Ireland progression in question during indifferent O’Neill reign
Under former boss Giovanni Trapattoni, the Republic of Ireland reached Euro 2012 and the Italian was rewarded with a two-year contract for his contributions but, after exiting in the group stages and haplessly failing to reach last summer’s World Cup, the veteran parted company.
Martin O’Neill was the man brought in to change the fortunes and attitude within the Irish set-up, after losing all three Euro 2012 games and scoring just a single goal, an embarrassing display in Poland which saw fans passionately call for a new boss.
The current Derry-born boss gained a reputation for delivering results over a hugely successful five-year spell with Glasgow giants Celtic, and then overseeing Aston Villa’s rejuvenation in the Premier League for a further four seasons.
Trusted with reviving the Boys in Green, O’Neill, along with the help of assistant Roy Keane, the current coaches have struggled to genuinely make an evident impact on Ireland’s international set-up, despite early promise and several hopeful results against the likes of Germany in Euro 2016 qualifying (13/5 with Coral to qualify).
Although, looking past last minute goals in their ugly qualifying campaign against Germany, Georgia and Poland, Ireland’s performances throughout each game under O’Neill’s reign hasn’t exactly been dominant, or even slightly encouraging for the Irish faithful to be hopeful.
When Trapattoni departed, his achievements were commended by even the most critical onlooker, but his old-fashioned and outdated team selections and tactical approaches were welcomingly forgotten about.
However, memories of those previously poor showings under the experienced Italian are quickly flooding back as Ireland look similarly under-par during O’Neill’s tenure, especially in recent clashes with close rivals England and Scotland.
A goalless stalemate with the Three Lions was brushed off as a one-off underwhelming showing, because of the enormity of the next qualifying encounter with the Scots, but even Gordon Strachan must have expected a sterner test in the eventual 1-1 Dublin draw.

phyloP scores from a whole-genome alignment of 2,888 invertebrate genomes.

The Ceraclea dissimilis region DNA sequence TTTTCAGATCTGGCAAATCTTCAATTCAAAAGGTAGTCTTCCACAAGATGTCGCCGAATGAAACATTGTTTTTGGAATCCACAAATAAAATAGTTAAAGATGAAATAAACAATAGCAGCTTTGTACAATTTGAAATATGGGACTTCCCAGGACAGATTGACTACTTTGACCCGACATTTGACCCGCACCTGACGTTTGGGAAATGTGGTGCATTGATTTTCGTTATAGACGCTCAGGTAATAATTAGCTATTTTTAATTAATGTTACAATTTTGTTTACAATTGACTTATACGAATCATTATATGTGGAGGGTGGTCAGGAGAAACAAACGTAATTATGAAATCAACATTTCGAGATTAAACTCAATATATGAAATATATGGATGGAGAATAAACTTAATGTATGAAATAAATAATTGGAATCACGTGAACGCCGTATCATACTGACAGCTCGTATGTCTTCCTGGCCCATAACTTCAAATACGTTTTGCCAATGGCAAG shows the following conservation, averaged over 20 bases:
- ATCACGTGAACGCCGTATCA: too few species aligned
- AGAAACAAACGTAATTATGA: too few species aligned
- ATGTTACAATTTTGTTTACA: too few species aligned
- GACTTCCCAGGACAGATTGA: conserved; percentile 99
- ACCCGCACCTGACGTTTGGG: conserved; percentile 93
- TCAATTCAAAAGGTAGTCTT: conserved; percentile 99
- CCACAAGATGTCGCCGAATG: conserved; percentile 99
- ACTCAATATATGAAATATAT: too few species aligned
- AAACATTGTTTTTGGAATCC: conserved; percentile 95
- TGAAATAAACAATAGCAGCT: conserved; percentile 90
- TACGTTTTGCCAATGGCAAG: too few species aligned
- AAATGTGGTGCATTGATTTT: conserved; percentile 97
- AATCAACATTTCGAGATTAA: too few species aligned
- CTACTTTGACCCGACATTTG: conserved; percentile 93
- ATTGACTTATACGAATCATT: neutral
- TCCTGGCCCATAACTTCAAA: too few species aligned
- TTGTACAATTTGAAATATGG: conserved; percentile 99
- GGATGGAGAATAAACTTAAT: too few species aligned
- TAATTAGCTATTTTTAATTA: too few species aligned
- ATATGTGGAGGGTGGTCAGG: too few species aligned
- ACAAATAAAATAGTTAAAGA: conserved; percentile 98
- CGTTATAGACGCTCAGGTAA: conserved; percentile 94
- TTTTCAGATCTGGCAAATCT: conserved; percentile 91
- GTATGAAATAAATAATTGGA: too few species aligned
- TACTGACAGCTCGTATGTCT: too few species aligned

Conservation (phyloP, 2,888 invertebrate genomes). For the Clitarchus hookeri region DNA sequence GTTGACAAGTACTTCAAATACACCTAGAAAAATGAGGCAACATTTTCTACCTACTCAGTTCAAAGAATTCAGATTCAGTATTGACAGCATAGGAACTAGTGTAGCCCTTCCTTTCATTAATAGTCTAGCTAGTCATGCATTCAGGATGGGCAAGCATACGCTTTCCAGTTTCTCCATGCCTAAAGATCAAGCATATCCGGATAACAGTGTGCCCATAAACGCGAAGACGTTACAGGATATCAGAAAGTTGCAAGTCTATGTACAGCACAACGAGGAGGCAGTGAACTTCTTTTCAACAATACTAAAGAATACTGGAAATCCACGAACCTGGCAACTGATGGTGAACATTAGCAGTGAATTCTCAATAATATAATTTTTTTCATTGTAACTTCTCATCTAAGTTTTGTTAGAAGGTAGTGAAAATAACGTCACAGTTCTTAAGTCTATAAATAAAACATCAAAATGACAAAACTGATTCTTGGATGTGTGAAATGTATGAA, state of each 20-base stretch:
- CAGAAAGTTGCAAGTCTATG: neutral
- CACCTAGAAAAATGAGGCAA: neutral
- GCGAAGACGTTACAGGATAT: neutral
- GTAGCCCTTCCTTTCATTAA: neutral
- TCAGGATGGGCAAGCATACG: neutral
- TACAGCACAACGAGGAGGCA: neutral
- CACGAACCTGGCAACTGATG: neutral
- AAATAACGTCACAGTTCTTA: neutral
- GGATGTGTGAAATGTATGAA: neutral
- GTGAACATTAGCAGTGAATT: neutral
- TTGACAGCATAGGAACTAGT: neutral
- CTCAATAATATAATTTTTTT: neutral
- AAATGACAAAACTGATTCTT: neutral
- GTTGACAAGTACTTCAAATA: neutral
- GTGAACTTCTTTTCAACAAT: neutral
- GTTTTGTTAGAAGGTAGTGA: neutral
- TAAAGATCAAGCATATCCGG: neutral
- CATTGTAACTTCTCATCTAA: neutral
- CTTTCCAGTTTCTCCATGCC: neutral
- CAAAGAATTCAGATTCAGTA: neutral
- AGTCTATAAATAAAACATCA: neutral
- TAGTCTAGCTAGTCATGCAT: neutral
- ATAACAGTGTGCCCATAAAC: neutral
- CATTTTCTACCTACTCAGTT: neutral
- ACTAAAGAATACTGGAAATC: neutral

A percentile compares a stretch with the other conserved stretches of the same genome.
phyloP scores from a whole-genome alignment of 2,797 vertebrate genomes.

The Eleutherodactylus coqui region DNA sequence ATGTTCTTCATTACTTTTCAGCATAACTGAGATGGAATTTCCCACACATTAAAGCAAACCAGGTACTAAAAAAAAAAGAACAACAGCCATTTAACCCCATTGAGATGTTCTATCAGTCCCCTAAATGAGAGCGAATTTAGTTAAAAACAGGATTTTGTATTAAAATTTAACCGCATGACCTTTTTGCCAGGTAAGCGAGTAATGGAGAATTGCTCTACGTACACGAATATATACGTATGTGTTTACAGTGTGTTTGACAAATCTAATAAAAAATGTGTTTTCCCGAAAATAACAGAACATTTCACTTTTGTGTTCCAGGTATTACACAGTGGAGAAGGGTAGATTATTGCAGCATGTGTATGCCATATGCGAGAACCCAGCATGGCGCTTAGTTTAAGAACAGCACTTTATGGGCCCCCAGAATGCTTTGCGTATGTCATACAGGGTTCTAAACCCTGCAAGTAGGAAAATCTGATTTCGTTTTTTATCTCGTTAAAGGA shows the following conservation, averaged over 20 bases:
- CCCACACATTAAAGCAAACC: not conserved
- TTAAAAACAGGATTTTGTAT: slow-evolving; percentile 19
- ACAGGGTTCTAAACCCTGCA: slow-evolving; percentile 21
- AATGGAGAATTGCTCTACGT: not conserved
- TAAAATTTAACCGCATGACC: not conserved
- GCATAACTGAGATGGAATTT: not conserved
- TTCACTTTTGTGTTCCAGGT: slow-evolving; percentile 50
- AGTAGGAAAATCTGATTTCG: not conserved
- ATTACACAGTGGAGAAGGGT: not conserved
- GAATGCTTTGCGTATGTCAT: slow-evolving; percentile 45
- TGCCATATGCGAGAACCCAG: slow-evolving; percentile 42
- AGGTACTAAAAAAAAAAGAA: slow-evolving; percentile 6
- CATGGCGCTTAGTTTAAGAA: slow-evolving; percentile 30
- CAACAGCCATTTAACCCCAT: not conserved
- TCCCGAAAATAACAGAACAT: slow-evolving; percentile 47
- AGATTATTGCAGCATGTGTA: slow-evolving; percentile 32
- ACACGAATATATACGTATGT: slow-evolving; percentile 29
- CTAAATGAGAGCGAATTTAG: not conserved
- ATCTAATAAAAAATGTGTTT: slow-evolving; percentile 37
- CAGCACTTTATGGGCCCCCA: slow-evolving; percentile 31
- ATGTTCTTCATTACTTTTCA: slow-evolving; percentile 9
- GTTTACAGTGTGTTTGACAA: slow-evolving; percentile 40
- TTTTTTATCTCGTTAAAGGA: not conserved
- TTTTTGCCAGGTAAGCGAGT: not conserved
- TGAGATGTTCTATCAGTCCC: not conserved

O’Neill’s trusty assistant Keane; who is definitely the more intimidating half of this good cop, bad cop coaching set-up, doesn’t get off either, with the former stalwart Irish skipper appearing to have little or no impact on the current crop of player’s attitude and determination.
When the former Manchester United captain was appointed, everyone expected there to be no nonsense and a more aggressive approach driven into each and every player that was lucky enough to don the green of their country, but so far there has been only glimpses of such grit.
Once Trapattoni’s tenure ended, it saw the likes of Sean St Ledger and Keith Andrews also leave the side, much to the delight of the Irish faithful, with O’Neill’s introduction seemingly signalling an encouraging switch in personnel and approach.
Apart from the inclusion and various debuts handed to several rising stars or late bloomers, such as Bournemouth’s promising Harry Arter (5/4 to stay up in 2015/16) and Norwich City playmaker Wes Hoolahan (11/10), have performances under O’Neill really been any better than that of Trapattoni’s set-up?
With players like Shane Long available in attack, O’Neill instead opted to call upon a striker who has never struck on the international stage in Daryl Murphy, and a more workman-like forward in Jonathan Walters, while Robbie Keane continues to be relied on heavily for goals.
The under-fire boss has baffled fans and pundits alike with his obscure team selections, with former Ireland international John Giles recently claiming O’Neill has been sending his teams out “into the unkown”.
If O’Neill is to somehow reverse the Irish fortunes and oversee an incredible comeback to qualify for Euro 2016 in France next summer, he will need to instill a rejuvenated sense of determination and more disciplined set-up, or miss out on yet another international competition.